July 31, 2012
One of the best things about my marriage is that we're both struck with healthy doses of wanderlust. Combine that with my usual love for food, and you have me getting moon-eyed about trying out local delicacies wherever we go.
|Picture from FiestaFarms.ca|
In Toronto, it's kind of hard to determine what a 'local' delicacy is, because there's so much diversity, and food from all over the world is represented fairly authentically. I've asked people what I should be trying, and the answers are varied - maple syrup, poutine, steak. Nearly everyone makes a mention of desserts, and there's one dessert in particular that people in Ontario fondly turn to - the butter tart.
The earliest noted recipe for the butter tart dates back to 1900, when it made an appearance in the Women's Auxiliary of the Royal Victoria Hospital Cookbook, published in Ontario. Since then, it's been revised and refined with each chef adding their own touch to the filling and pastry of this otherwise remarkably simple dish. Butter, sugar, pastry. What's not to love.
|Tarts being set up|
When I heard about a butter tart Blue Ribbon showdown at the Drake Hotel, I knew I had to go. Hosted by Ivy Knight, gastronome and food writer, the event brought together 8 delicious tarts from chefs all over TO - and let the audience judge which was the best in a blind tasting. Not only did this give me a chance to sample tarts from ACC, Bestellen, the Flaky Tart, the Gabardine, Origin Liberty Village, and even the George Brown Chef School, but also, it gave me a chance to fell all Masterchef-like, which is always fantastic.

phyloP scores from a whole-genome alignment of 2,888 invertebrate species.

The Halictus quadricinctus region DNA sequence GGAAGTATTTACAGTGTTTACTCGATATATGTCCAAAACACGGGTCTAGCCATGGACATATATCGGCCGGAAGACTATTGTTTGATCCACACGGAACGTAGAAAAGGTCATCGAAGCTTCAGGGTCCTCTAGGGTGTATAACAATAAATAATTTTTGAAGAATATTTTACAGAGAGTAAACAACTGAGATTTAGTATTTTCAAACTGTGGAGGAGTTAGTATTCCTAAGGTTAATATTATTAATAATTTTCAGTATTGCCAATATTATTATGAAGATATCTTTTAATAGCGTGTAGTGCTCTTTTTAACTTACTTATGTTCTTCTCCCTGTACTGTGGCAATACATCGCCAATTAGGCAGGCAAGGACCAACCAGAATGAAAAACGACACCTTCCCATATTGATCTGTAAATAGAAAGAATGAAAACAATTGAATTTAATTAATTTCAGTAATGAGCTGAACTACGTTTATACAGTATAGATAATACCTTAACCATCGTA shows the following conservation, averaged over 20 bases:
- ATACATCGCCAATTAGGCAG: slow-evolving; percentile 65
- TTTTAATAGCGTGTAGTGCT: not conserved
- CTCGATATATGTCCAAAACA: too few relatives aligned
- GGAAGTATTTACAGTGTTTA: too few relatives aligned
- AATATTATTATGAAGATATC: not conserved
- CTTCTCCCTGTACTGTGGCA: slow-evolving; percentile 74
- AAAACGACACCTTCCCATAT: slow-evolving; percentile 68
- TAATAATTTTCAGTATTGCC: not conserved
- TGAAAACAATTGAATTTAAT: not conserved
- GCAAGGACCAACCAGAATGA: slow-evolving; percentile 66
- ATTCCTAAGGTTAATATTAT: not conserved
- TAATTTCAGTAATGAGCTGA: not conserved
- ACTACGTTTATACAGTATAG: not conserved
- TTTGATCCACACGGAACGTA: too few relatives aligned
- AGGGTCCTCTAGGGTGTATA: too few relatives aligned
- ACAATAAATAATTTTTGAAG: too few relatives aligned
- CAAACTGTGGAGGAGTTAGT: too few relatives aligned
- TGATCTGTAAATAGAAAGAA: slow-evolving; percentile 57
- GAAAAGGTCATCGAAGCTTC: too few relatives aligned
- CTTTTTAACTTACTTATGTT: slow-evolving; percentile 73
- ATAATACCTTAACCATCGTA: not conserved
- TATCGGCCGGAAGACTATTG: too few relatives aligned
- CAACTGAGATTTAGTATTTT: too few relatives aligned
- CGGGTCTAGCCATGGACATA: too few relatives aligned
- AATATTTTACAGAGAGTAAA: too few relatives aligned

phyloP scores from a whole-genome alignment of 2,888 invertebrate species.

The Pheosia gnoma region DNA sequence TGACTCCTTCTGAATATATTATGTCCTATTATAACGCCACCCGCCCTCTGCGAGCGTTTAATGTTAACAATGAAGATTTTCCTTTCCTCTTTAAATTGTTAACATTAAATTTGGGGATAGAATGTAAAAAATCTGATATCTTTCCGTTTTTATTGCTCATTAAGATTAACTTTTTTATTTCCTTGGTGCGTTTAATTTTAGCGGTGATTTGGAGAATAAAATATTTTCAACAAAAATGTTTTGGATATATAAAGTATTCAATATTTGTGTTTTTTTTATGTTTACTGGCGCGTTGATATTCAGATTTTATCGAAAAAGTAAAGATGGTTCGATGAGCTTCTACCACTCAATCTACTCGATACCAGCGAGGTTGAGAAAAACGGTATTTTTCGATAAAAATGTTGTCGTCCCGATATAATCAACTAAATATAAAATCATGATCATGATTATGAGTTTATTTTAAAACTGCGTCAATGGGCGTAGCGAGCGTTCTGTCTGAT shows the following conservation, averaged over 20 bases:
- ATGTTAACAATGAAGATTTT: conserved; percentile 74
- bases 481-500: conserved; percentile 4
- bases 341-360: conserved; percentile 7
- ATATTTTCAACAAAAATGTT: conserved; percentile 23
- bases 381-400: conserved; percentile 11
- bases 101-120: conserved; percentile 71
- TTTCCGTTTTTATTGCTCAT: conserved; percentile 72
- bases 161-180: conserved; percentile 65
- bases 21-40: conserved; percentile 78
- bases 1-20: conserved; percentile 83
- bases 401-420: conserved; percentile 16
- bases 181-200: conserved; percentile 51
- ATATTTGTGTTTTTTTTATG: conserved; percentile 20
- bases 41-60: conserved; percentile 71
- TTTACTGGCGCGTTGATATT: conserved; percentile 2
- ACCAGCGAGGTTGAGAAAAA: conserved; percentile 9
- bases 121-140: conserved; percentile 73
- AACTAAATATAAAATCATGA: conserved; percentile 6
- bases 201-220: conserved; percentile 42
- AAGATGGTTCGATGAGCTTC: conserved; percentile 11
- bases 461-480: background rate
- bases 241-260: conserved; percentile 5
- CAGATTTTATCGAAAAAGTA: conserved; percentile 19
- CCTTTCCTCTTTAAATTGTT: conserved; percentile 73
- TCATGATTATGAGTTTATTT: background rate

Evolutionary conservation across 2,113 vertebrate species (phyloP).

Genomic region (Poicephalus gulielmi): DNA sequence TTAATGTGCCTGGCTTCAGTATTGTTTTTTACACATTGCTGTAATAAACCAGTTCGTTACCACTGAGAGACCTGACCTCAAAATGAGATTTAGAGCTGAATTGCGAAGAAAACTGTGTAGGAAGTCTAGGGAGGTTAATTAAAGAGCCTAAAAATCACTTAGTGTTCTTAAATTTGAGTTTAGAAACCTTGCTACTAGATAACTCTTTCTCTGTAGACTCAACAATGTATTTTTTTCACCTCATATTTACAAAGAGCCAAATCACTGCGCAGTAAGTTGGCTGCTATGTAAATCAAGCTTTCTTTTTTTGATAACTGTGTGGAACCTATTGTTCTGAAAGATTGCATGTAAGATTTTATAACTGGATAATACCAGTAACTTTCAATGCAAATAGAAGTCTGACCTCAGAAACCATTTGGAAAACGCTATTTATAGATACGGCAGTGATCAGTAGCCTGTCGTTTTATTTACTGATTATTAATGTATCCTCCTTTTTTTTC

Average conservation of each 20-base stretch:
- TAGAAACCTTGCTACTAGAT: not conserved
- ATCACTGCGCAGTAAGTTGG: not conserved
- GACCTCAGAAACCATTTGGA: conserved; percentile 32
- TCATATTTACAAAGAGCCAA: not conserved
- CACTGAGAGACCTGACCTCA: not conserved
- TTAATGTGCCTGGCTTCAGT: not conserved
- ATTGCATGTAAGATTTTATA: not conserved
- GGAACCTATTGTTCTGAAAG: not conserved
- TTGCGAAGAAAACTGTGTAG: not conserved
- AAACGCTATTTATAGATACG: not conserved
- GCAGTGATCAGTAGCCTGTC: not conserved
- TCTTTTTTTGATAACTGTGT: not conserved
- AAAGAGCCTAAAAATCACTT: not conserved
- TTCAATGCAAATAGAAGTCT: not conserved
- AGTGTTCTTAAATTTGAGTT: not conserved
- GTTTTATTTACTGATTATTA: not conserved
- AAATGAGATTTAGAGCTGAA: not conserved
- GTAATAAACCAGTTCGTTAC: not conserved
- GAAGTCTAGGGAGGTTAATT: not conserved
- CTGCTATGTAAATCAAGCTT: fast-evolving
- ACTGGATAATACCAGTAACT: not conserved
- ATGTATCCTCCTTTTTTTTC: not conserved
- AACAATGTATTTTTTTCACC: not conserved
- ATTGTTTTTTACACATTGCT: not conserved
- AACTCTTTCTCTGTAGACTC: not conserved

The Drake Hotel itself is charming, with an ambiance that instantly has you feeling at home. I particularly loved the boxed-in flatscreen showing old cartoons, and the shelf of books/records behind the DJ. It's a theme that many pubs attempt but very few manage to get quite right. It was definitely the perfect backdrop to the decadence of stuffing your face with 8 tarts loaded with butter and sugar, all within the hour.
Some were drippy, some were caramely, and every single one screamed indulgence. My personal favorite was a not-too-sweet somewhat solid filling held in place by a melt-in-the-mouth tart shell, known, last night, as number 6.